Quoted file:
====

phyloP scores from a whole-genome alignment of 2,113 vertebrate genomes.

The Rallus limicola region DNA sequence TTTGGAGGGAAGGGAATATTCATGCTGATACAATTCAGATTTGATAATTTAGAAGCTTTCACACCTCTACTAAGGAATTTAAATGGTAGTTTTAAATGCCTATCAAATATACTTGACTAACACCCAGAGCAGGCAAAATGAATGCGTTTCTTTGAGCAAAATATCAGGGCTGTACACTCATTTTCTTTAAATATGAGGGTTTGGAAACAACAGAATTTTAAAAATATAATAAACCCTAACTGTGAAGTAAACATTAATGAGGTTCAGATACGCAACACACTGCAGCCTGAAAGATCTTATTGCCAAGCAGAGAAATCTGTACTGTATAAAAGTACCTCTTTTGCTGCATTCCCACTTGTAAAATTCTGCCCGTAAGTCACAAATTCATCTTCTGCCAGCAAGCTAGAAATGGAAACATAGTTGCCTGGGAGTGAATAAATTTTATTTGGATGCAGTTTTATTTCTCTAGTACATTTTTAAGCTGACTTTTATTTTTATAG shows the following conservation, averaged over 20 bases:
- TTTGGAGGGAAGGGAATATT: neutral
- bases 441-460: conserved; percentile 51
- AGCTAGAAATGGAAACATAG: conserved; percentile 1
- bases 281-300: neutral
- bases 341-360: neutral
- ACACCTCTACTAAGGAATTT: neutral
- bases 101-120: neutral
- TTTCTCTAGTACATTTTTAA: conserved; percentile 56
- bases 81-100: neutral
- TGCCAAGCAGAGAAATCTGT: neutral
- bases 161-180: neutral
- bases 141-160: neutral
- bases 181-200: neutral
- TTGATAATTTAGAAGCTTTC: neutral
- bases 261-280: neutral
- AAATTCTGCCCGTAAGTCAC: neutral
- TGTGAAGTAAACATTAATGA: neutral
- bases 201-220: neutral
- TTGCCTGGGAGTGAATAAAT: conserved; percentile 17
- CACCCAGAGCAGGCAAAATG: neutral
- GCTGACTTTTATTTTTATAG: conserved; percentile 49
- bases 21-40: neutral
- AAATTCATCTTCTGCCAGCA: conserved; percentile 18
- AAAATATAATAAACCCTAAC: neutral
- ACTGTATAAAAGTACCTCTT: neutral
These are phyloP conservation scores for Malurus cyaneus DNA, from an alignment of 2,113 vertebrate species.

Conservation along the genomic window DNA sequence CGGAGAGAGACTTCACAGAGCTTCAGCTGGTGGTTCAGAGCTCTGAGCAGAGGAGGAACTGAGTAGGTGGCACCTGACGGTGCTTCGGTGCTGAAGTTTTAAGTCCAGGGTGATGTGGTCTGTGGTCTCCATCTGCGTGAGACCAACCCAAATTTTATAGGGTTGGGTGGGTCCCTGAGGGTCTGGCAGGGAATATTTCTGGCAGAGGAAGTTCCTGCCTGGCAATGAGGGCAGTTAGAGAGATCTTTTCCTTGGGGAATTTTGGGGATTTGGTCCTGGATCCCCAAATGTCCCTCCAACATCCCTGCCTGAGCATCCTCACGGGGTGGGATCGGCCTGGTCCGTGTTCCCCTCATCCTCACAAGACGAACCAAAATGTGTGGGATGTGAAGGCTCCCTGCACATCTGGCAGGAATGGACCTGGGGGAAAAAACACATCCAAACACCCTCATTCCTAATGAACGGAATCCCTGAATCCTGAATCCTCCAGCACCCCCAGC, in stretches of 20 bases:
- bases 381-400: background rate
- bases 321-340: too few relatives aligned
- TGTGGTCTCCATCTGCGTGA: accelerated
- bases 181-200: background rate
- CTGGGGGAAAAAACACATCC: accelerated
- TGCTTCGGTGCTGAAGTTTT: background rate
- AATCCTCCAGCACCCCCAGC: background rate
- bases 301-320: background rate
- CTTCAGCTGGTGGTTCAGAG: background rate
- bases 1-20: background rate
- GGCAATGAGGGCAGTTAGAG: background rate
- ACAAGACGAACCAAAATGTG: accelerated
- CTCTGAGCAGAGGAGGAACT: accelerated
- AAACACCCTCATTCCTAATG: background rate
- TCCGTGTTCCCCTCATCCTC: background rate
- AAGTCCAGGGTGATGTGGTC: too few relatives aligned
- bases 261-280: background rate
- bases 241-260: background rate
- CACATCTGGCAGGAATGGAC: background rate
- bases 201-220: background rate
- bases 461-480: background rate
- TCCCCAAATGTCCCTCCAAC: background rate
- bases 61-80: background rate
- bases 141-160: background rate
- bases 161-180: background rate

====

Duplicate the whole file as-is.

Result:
phyloP scores from a whole-genome alignment of 2,113 vertebrate genomes.

The Rallus limicola region DNA sequence TTTGGAGGGAAGGGAATATTCATGCTGATACAATTCAGATTTGATAATTTAGAAGCTTTCACACCTCTACTAAGGAATTTAAATGGTAGTTTTAAATGCCTATCAAATATACTTGACTAACACCCAGAGCAGGCAAAATGAATGCGTTTCTTTGAGCAAAATATCAGGGCTGTACACTCATTTTCTTTAAATATGAGGGTTTGGAAACAACAGAATTTTAAAAATATAATAAACCCTAACTGTGAAGTAAACATTAATGAGGTTCAGATACGCAACACACTGCAGCCTGAAAGATCTTATTGCCAAGCAGAGAAATCTGTACTGTATAAAAGTACCTCTTTTGCTGCATTCCCACTTGTAAAATTCTGCCCGTAAGTCACAAATTCATCTTCTGCCAGCAAGCTAGAAATGGAAACATAGTTGCCTGGGAGTGAATAAATTTTATTTGGATGCAGTTTTATTTCTCTAGTACATTTTTAAGCTGACTTTTATTTTTATAG shows the following conservation, averaged over 20 bases:
- TTTGGAGGGAAGGGAATATT: neutral
- bases 441-460: conserved; percentile 51
- AGCTAGAAATGGAAACATAG: conserved; percentile 1
- bases 281-300: neutral
- bases 341-360: neutral
- ACACCTCTACTAAGGAATTT: neutral
- bases 101-120: neutral
- TTTCTCTAGTACATTTTTAA: conserved; percentile 56
- bases 81-100: neutral
- TGCCAAGCAGAGAAATCTGT: neutral
- bases 161-180: neutral
- bases 141-160: neutral
- bases 181-200: neutral
- TTGATAATTTAGAAGCTTTC: neutral
- bases 261-280: neutral
- AAATTCTGCCCGTAAGTCAC: neutral
- TGTGAAGTAAACATTAATGA: neutral
- bases 201-220: neutral
- TTGCCTGGGAGTGAATAAAT: conserved; percentile 17
- CACCCAGAGCAGGCAAAATG: neutral
- GCTGACTTTTATTTTTATAG: conserved; percentile 49
- bases 21-40: neutral
- AAATTCATCTTCTGCCAGCA: conserved; percentile 18
- AAAATATAATAAACCCTAAC: neutral
- ACTGTATAAAAGTACCTCTT: neutral
These are phyloP conservation scores for Malurus cyaneus DNA, from an alignment of 2,113 vertebrate species.

Conservation along the genomic window DNA sequence CGGAGAGAGACTTCACAGAGCTTCAGCTGGTGGTTCAGAGCTCTGAGCAGAGGAGGAACTGAGTAGGTGGCACCTGACGGTGCTTCGGTGCTGAAGTTTTAAGTCCAGGGTGATGTGGTCTGTGGTCTCCATCTGCGTGAGACCAACCCAAATTTTATAGGGTTGGGTGGGTCCCTGAGGGTCTGGCAGGGAATATTTCTGGCAGAGGAAGTTCCTGCCTGGCAATGAGGGCAGTTAGAGAGATCTTTTCCTTGGGGAATTTTGGGGATTTGGTCCTGGATCCCCAAATGTCCCTCCAACATCCCTGCCTGAGCATCCTCACGGGGTGGGATCGGCCTGGTCCGTGTTCCCCTCATCCTCACAAGACGAACCAAAATGTGTGGGATGTGAAGGCTCCCTGCACATCTGGCAGGAATGGACCTGGGGGAAAAAACACATCCAAACACCCTCATTCCTAATGAACGGAATCCCTGAATCCTGAATCCTCCAGCACCCCCAGC, in stretches of 20 bases:
- bases 381-400: background rate
- bases 321-340: too few relatives aligned
- TGTGGTCTCCATCTGCGTGA: accelerated
- bases 181-200: background rate
- CTGGGGGAAAAAACACATCC: accelerated
- TGCTTCGGTGCTGAAGTTTT: background rate
- AATCCTCCAGCACCCCCAGC: background rate
- bases 301-320: background rate
- CTTCAGCTGGTGGTTCAGAG: background rate
- bases 1-20: background rate
- GGCAATGAGGGCAGTTAGAG: background rate
- ACAAGACGAACCAAAATGTG: accelerated
- CTCTGAGCAGAGGAGGAACT: accelerated
- AAACACCCTCATTCCTAATG: background rate
- TCCGTGTTCCCCTCATCCTC: background rate
- AAGTCCAGGGTGATGTGGTC: too few relatives aligned
- bases 261-280: background rate
- bases 241-260: background rate
- CACATCTGGCAGGAATGGAC: background rate
- bases 201-220: background rate
- bases 461-480: background rate
- TCCCCAAATGTCCCTCCAAC: background rate
- bases 61-80: background rate
- bases 141-160: background rate
- bases 161-180: background rate